Stoll, who spent seven seasons with the Kings in a trade that brought him, along with defenseman Matt Greene to L.A. from Edmonton, signed a one-year, $800,000 contract with the Rangers. It was a foregone conclusion in this tight salary cap era that the Kings would lose several key players who became unrestricted free agents at the 2014-15 season’s end and Stoll was among those mentioned in the discussions, along with fan favorite, Justin Williams, aka “Mr. Game 7” who was picked up earlier this summer by the Washington Capitals.
But to make matters dicier, Stoll was arrested back in mid-April in Las Vegas for possession of cocaine, so while it was already presumed he wouldn’t re-sign with the Kings, it was unknown whether he’d find a team to call home at all. New York came calling and Stoll will suit up as a Ranger, the team the Kings defeated in the 2014 Stanley Cup Final to win the Cup.
While the book is closed on Stoll and Williams, other matters still loom large for the Kings and must be resolved before their future is certain. While they made a notable acquisition, gaining Milan Lucic from the Boston Bruins to shore up their top line, the Kings ability to resign franchise player and top two-way centerman, Anze Kopitar whose contract is up in 2016, still hinges on two critical financial issues:
1) The Kings surprisingly terminated the contract of Mike Richards on June 29th and as of August 10th, as expected, the NHL Player’s Association (NHLPA) has filed a grievance with the team. To date, no information is available from the Kings beyond their initial explanation that Richards was terminated due to a “material breach of the requirements of his Standard Player’s Contract.” The termination seems to be related to an investigation by the Canadian Mounted Police of an incident that took place at the Canadian-U.S. border earlier this year. Richards was purportedly found to be in possession of Oxycontin, but again, no charges have been filed at this time. Regardless, the Kings are in for a long and arduous legal battle and it’s still unclear how much of the original $5.75 million cap hit Richards would have carried into this season they’ll have to deal with.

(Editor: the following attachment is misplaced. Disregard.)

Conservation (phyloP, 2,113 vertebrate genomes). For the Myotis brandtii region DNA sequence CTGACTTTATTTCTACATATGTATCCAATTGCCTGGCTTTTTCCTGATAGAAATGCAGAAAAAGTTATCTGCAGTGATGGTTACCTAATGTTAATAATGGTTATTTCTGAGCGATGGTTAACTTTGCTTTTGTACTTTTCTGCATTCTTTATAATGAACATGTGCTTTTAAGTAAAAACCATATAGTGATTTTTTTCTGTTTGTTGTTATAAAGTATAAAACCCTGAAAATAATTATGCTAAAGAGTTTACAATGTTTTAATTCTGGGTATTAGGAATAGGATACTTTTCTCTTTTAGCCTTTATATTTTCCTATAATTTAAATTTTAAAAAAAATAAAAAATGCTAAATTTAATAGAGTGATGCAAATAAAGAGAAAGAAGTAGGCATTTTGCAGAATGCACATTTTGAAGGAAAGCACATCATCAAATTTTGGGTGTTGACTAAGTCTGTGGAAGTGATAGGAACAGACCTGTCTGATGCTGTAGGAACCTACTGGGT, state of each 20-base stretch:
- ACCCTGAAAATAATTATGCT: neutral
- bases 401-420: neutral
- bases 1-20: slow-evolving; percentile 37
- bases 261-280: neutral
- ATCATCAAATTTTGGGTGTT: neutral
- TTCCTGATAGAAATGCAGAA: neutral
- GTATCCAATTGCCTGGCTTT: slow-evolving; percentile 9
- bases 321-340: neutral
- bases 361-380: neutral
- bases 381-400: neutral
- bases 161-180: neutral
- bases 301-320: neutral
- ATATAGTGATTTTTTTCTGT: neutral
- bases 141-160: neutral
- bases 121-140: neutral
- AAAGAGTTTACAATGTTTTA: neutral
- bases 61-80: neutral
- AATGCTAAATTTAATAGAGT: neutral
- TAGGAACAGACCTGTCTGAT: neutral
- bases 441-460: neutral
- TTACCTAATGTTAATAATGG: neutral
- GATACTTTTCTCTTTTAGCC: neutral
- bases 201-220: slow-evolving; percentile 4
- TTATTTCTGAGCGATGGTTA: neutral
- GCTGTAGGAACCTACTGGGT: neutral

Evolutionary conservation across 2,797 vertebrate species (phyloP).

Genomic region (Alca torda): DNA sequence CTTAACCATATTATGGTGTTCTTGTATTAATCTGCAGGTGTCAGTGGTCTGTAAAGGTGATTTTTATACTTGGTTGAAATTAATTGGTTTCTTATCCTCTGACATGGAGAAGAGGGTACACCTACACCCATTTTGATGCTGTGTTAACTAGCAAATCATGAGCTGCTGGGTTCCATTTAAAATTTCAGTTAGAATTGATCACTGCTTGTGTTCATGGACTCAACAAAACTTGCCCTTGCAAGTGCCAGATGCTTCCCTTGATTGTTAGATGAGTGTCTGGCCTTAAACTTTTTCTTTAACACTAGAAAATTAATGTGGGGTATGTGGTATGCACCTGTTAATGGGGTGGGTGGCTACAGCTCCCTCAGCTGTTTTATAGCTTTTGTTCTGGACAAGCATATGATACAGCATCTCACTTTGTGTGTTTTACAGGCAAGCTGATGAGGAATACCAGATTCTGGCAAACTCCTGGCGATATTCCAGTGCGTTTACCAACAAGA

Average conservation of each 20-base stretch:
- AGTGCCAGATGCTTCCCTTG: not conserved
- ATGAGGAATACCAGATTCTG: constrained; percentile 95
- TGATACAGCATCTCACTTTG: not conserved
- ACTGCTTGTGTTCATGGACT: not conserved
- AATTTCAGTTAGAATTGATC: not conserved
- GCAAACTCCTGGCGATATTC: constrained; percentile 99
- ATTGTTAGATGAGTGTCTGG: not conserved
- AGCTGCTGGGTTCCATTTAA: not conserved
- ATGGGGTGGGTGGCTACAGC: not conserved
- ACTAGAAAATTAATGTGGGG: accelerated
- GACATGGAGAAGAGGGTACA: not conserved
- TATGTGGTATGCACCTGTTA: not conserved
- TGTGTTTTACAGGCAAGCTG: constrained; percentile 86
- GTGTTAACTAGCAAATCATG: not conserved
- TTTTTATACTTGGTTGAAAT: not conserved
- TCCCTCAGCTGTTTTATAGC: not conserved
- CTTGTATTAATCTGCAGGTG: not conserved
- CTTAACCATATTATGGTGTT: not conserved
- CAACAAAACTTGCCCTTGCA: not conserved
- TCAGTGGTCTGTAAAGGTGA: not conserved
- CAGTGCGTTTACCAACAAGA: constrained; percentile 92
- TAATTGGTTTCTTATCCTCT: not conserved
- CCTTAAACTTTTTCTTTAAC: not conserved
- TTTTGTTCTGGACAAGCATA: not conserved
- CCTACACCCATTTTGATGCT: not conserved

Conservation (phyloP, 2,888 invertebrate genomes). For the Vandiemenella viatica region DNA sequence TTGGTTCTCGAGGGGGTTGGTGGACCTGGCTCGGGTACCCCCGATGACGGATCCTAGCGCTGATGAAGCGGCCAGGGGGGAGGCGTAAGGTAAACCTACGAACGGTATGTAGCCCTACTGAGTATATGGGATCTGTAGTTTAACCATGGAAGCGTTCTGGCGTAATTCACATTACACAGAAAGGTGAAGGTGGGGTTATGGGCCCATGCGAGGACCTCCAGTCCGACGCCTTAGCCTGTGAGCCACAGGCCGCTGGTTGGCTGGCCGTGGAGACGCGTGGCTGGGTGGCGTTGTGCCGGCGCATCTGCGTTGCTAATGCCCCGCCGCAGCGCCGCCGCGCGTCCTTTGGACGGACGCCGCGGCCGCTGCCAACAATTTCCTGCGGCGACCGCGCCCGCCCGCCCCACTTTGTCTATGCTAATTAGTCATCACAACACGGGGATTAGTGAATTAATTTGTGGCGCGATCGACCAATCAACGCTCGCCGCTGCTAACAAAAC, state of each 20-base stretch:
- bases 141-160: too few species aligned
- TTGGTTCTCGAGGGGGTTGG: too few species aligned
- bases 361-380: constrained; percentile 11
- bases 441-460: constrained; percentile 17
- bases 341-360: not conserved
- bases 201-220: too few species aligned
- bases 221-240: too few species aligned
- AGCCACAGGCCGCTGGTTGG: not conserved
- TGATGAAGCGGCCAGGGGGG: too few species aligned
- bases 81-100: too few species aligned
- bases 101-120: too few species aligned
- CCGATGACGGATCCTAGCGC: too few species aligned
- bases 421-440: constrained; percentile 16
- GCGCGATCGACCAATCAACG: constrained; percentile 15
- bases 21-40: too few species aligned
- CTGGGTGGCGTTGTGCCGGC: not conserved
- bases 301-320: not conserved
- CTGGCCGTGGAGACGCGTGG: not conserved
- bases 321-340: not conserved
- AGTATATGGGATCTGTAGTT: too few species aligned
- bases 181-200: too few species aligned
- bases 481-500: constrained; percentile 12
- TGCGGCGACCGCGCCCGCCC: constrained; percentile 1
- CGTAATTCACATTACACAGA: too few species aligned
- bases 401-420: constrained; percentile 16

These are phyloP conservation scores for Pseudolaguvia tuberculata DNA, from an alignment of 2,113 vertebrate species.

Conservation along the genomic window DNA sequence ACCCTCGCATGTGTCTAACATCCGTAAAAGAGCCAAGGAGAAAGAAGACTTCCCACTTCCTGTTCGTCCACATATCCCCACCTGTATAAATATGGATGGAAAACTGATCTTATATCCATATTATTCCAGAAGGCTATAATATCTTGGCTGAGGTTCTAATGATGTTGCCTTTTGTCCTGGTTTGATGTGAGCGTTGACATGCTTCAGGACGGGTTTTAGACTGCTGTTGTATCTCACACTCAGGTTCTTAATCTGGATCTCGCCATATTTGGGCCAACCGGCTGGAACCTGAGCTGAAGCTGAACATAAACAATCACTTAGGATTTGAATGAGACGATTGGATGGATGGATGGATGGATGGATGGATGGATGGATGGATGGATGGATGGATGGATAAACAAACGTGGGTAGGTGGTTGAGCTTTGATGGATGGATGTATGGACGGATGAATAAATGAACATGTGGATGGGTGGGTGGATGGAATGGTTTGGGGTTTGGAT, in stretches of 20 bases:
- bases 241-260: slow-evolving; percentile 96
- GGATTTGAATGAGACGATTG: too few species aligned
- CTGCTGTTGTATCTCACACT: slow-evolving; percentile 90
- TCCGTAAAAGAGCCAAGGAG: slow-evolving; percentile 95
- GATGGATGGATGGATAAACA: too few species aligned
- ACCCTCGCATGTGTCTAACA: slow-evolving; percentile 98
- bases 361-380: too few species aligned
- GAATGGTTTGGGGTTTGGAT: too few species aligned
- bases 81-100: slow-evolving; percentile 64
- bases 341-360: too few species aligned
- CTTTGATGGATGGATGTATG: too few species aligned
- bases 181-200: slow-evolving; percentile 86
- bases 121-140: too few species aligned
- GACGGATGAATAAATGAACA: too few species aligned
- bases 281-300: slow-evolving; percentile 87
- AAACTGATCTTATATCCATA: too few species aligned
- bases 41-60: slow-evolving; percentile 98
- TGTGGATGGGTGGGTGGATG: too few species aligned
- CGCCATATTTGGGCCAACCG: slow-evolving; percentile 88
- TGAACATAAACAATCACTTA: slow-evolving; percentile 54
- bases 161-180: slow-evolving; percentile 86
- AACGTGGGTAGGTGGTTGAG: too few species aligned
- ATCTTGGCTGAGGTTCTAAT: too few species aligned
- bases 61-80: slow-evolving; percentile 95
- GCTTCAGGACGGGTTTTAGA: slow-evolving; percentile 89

2) The ongoing saga of Slava Voynov still hangs over the Kings like an albatross. Voynov pleaded no contest to a misdemeanor count of corporal injury to spouse and looks to serve up to 90 days in jail, undergo three years of probation and 52 weeks of domestic-violence counseling, and serve eight hours of community service. The big question still remains: will the NHL lift his suspension and, if they do, will the Kings take him back?
At this juncture, it appears the Kings are planning for a reunion on the ice with Voynov at some point this season, assuming the NHL determines that the courts have spoken and lift his suspension. But to complicate matters, it is still unknown how the misdemeanor will affect his immigration status or ability to travel to Canada with the team. And finally, on top of this, Voynov remains suspended by the Kings due to a torn achilles suffered during non-hockey activities.
Suffice to say that many questions remain for the Kings before they can head down the road to reclaim their crown. Rumors still abound that Dustin Brown is in danger of being traded, that the fact that the Kings haven’t yet locked down Kopitar means the process may be more difficult than originally thought, and that the off-ice issues and potential return of Voynov – who in pleading no contest, admits some degree of guilt – will keep some fans from the rink. Let’s hope these rumors remain exactly that and that the Kings quickly find their way back to success both on and off the ice.